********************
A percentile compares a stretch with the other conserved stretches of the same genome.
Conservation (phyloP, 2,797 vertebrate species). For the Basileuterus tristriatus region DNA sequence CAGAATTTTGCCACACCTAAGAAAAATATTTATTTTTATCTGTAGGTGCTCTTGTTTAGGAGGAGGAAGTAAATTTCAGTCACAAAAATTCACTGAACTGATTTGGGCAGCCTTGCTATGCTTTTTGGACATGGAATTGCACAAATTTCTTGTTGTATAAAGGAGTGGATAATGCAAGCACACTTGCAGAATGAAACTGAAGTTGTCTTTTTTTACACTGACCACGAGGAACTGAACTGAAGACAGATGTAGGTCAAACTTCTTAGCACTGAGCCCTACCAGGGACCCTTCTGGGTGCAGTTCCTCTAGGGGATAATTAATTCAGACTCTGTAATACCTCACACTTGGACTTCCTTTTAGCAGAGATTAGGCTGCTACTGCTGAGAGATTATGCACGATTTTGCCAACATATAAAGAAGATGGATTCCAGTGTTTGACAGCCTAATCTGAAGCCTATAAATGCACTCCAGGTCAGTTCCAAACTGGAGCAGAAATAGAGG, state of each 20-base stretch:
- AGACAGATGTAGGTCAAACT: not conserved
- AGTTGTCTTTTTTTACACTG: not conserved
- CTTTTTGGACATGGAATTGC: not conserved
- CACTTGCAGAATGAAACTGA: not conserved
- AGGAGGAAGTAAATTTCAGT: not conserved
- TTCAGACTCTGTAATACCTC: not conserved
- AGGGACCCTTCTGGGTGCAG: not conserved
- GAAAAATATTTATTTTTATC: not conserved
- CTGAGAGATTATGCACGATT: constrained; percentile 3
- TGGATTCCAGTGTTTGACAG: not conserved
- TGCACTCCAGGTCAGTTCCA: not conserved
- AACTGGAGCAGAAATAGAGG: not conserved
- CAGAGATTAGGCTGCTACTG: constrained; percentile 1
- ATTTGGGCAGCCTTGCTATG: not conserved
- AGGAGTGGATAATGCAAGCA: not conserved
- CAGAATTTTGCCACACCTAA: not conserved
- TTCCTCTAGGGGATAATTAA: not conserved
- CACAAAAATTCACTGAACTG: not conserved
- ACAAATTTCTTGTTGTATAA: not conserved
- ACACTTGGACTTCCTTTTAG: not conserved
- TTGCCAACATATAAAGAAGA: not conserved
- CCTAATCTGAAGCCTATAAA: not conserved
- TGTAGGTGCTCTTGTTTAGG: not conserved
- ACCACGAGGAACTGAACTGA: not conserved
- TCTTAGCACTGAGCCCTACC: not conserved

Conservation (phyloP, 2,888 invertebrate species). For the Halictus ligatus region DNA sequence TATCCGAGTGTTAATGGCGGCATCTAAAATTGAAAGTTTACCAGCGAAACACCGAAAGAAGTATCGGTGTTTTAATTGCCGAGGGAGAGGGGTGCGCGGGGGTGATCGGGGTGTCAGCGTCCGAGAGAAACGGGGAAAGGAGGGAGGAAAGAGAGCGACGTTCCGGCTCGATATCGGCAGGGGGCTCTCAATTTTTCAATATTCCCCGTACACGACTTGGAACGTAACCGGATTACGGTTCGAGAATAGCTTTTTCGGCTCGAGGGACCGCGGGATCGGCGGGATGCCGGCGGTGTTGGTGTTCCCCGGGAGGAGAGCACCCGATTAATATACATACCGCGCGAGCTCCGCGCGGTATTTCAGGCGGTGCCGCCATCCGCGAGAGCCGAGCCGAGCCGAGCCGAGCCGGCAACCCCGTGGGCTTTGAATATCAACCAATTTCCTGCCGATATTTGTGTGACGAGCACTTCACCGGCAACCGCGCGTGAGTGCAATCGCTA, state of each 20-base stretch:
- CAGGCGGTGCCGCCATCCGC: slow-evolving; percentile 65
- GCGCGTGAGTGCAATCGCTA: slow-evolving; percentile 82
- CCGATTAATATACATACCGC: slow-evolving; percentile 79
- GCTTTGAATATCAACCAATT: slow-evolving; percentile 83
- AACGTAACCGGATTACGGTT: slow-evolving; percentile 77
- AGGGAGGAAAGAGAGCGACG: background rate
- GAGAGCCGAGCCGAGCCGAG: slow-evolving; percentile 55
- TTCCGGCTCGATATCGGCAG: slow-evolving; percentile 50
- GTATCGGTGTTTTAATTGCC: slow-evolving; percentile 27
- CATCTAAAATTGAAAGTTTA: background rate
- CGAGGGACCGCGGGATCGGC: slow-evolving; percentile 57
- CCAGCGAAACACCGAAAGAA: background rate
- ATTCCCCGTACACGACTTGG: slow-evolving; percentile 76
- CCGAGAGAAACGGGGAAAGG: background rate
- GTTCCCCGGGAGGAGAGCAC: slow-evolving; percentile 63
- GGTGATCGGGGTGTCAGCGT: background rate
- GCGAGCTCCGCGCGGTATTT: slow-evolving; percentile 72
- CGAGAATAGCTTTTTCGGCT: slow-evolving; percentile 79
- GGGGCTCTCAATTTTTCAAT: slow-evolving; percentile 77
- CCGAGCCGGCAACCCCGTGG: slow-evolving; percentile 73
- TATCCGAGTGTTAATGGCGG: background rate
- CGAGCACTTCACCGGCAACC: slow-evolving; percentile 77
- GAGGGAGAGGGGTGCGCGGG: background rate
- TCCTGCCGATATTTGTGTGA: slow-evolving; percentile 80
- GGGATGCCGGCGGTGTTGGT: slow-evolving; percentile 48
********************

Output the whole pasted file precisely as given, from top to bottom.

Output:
A percentile compares a stretch with the other conserved stretches of the same genome.
Conservation (phyloP, 2,797 vertebrate species). For the Basileuterus tristriatus region DNA sequence CAGAATTTTGCCACACCTAAGAAAAATATTTATTTTTATCTGTAGGTGCTCTTGTTTAGGAGGAGGAAGTAAATTTCAGTCACAAAAATTCACTGAACTGATTTGGGCAGCCTTGCTATGCTTTTTGGACATGGAATTGCACAAATTTCTTGTTGTATAAAGGAGTGGATAATGCAAGCACACTTGCAGAATGAAACTGAAGTTGTCTTTTTTTACACTGACCACGAGGAACTGAACTGAAGACAGATGTAGGTCAAACTTCTTAGCACTGAGCCCTACCAGGGACCCTTCTGGGTGCAGTTCCTCTAGGGGATAATTAATTCAGACTCTGTAATACCTCACACTTGGACTTCCTTTTAGCAGAGATTAGGCTGCTACTGCTGAGAGATTATGCACGATTTTGCCAACATATAAAGAAGATGGATTCCAGTGTTTGACAGCCTAATCTGAAGCCTATAAATGCACTCCAGGTCAGTTCCAAACTGGAGCAGAAATAGAGG, state of each 20-base stretch:
- AGACAGATGTAGGTCAAACT: not conserved
- AGTTGTCTTTTTTTACACTG: not conserved
- CTTTTTGGACATGGAATTGC: not conserved
- CACTTGCAGAATGAAACTGA: not conserved
- AGGAGGAAGTAAATTTCAGT: not conserved
- TTCAGACTCTGTAATACCTC: not conserved
- AGGGACCCTTCTGGGTGCAG: not conserved
- GAAAAATATTTATTTTTATC: not conserved
- CTGAGAGATTATGCACGATT: constrained; percentile 3
- TGGATTCCAGTGTTTGACAG: not conserved
- TGCACTCCAGGTCAGTTCCA: not conserved
- AACTGGAGCAGAAATAGAGG: not conserved
- CAGAGATTAGGCTGCTACTG: constrained; percentile 1
- ATTTGGGCAGCCTTGCTATG: not conserved
- AGGAGTGGATAATGCAAGCA: not conserved
- CAGAATTTTGCCACACCTAA: not conserved
- TTCCTCTAGGGGATAATTAA: not conserved
- CACAAAAATTCACTGAACTG: not conserved
- ACAAATTTCTTGTTGTATAA: not conserved
- ACACTTGGACTTCCTTTTAG: not conserved
- TTGCCAACATATAAAGAAGA: not conserved
- CCTAATCTGAAGCCTATAAA: not conserved
- TGTAGGTGCTCTTGTTTAGG: not conserved
- ACCACGAGGAACTGAACTGA: not conserved
- TCTTAGCACTGAGCCCTACC: not conserved

Conservation (phyloP, 2,888 invertebrate species). For the Halictus ligatus region DNA sequence TATCCGAGTGTTAATGGCGGCATCTAAAATTGAAAGTTTACCAGCGAAACACCGAAAGAAGTATCGGTGTTTTAATTGCCGAGGGAGAGGGGTGCGCGGGGGTGATCGGGGTGTCAGCGTCCGAGAGAAACGGGGAAAGGAGGGAGGAAAGAGAGCGACGTTCCGGCTCGATATCGGCAGGGGGCTCTCAATTTTTCAATATTCCCCGTACACGACTTGGAACGTAACCGGATTACGGTTCGAGAATAGCTTTTTCGGCTCGAGGGACCGCGGGATCGGCGGGATGCCGGCGGTGTTGGTGTTCCCCGGGAGGAGAGCACCCGATTAATATACATACCGCGCGAGCTCCGCGCGGTATTTCAGGCGGTGCCGCCATCCGCGAGAGCCGAGCCGAGCCGAGCCGAGCCGGCAACCCCGTGGGCTTTGAATATCAACCAATTTCCTGCCGATATTTGTGTGACGAGCACTTCACCGGCAACCGCGCGTGAGTGCAATCGCTA, state of each 20-base stretch:
- CAGGCGGTGCCGCCATCCGC: slow-evolving; percentile 65
- GCGCGTGAGTGCAATCGCTA: slow-evolving; percentile 82
- CCGATTAATATACATACCGC: slow-evolving; percentile 79
- GCTTTGAATATCAACCAATT: slow-evolving; percentile 83
- AACGTAACCGGATTACGGTT: slow-evolving; percentile 77
- AGGGAGGAAAGAGAGCGACG: background rate
- GAGAGCCGAGCCGAGCCGAG: slow-evolving; percentile 55
- TTCCGGCTCGATATCGGCAG: slow-evolving; percentile 50
- GTATCGGTGTTTTAATTGCC: slow-evolving; percentile 27
- CATCTAAAATTGAAAGTTTA: background rate
- CGAGGGACCGCGGGATCGGC: slow-evolving; percentile 57
- CCAGCGAAACACCGAAAGAA: background rate
- ATTCCCCGTACACGACTTGG: slow-evolving; percentile 76
- CCGAGAGAAACGGGGAAAGG: background rate
- GTTCCCCGGGAGGAGAGCAC: slow-evolving; percentile 63
- GGTGATCGGGGTGTCAGCGT: background rate
- GCGAGCTCCGCGCGGTATTT: slow-evolving; percentile 72
- CGAGAATAGCTTTTTCGGCT: slow-evolving; percentile 79
- GGGGCTCTCAATTTTTCAAT: slow-evolving; percentile 77
- CCGAGCCGGCAACCCCGTGG: slow-evolving; percentile 73
- TATCCGAGTGTTAATGGCGG: background rate
- CGAGCACTTCACCGGCAACC: slow-evolving; percentile 77
- GAGGGAGAGGGGTGCGCGGG: background rate
- TCCTGCCGATATTTGTGTGA: slow-evolving; percentile 80
- GGGATGCCGGCGGTGTTGGT: slow-evolving; percentile 48